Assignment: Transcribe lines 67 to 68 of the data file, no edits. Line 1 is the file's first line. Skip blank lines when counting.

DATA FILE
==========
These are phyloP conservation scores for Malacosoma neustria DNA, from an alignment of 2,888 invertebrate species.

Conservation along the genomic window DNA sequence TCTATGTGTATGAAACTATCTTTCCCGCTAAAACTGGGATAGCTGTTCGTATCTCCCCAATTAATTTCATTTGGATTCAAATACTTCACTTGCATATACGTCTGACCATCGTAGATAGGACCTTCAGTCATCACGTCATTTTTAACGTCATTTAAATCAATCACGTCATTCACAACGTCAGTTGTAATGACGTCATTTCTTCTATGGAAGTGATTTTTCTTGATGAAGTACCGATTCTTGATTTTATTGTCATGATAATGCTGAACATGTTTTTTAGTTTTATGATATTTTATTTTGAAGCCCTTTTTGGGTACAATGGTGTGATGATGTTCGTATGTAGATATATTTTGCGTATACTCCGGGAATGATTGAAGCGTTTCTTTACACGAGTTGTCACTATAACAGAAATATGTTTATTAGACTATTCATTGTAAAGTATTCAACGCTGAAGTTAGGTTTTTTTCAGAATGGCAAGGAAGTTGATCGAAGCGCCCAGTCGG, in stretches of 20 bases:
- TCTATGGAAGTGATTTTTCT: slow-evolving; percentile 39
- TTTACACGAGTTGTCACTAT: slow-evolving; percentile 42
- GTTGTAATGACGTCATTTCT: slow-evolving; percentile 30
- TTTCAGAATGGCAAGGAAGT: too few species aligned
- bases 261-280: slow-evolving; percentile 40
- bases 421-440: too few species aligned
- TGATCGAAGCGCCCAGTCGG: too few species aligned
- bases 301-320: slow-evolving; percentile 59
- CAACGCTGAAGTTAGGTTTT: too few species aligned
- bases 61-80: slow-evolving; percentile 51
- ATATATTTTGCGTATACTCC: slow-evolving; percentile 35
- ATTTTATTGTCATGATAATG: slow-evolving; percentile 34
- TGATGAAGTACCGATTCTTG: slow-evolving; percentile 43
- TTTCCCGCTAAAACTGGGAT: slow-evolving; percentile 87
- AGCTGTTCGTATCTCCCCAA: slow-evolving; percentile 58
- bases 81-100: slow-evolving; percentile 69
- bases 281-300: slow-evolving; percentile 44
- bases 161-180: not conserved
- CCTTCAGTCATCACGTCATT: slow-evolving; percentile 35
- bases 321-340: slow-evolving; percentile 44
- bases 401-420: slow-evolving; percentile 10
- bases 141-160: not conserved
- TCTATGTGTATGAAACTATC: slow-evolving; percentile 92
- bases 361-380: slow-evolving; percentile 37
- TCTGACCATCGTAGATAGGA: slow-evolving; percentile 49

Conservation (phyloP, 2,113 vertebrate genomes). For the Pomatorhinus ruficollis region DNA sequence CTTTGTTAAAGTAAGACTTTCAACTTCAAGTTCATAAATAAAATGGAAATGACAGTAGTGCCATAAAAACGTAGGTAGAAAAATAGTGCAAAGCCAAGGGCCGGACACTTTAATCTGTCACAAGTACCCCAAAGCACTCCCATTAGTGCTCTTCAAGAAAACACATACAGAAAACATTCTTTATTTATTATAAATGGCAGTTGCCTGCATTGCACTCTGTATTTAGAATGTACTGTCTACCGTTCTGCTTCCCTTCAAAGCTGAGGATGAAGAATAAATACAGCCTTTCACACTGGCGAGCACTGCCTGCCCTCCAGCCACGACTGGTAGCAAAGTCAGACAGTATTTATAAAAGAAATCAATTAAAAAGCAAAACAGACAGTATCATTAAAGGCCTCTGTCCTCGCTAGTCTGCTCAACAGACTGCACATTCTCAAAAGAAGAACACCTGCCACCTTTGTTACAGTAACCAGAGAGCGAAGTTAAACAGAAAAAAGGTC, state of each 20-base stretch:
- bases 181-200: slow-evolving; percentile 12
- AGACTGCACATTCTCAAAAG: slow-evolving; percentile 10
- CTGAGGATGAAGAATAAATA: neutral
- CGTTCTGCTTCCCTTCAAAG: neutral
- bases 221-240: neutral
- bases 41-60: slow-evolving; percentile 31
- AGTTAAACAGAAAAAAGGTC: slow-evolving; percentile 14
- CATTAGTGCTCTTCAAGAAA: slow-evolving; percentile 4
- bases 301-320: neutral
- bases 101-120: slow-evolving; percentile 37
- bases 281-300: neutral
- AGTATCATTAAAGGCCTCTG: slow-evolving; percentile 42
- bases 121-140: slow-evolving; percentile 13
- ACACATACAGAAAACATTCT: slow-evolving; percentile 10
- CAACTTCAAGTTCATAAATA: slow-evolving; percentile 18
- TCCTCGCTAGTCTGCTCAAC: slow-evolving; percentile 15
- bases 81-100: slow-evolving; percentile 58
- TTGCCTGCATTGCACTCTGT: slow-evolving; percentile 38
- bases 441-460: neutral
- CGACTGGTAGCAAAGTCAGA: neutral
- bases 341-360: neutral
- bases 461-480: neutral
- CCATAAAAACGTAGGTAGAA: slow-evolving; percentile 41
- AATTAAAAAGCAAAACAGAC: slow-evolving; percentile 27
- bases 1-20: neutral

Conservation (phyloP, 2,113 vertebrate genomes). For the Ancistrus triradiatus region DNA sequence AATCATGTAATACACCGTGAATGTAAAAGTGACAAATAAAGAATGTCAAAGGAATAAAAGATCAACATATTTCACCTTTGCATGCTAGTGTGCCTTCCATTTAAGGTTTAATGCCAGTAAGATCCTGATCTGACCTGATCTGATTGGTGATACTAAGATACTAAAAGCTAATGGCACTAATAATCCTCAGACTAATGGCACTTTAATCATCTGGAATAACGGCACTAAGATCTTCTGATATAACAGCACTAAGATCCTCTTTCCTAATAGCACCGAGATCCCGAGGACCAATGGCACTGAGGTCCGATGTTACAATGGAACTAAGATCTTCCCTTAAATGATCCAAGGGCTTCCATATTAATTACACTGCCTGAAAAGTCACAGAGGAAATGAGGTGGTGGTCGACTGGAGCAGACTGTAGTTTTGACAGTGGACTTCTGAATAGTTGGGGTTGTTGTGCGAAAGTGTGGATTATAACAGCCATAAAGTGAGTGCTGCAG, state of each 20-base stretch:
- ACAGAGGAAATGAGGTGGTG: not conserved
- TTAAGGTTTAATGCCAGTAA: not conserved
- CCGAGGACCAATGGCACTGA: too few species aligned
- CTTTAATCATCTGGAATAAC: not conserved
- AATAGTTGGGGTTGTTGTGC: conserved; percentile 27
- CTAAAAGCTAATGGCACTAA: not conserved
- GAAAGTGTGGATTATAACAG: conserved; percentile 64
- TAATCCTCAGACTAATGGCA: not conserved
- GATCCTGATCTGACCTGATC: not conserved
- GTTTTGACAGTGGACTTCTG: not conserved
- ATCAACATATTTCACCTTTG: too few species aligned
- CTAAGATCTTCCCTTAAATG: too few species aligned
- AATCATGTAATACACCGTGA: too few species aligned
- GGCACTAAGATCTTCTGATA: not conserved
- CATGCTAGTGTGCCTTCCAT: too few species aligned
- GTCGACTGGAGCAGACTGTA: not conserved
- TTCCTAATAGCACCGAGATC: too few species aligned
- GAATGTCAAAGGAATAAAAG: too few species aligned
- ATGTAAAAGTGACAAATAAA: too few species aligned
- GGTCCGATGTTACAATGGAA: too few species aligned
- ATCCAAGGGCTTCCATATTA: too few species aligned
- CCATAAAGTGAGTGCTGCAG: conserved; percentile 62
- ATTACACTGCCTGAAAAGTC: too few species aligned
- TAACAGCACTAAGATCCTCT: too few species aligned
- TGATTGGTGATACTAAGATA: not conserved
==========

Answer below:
- AATCATGTAATACACCGTGA: too few species aligned
- GGCACTAAGATCTTCTGATA: not conserved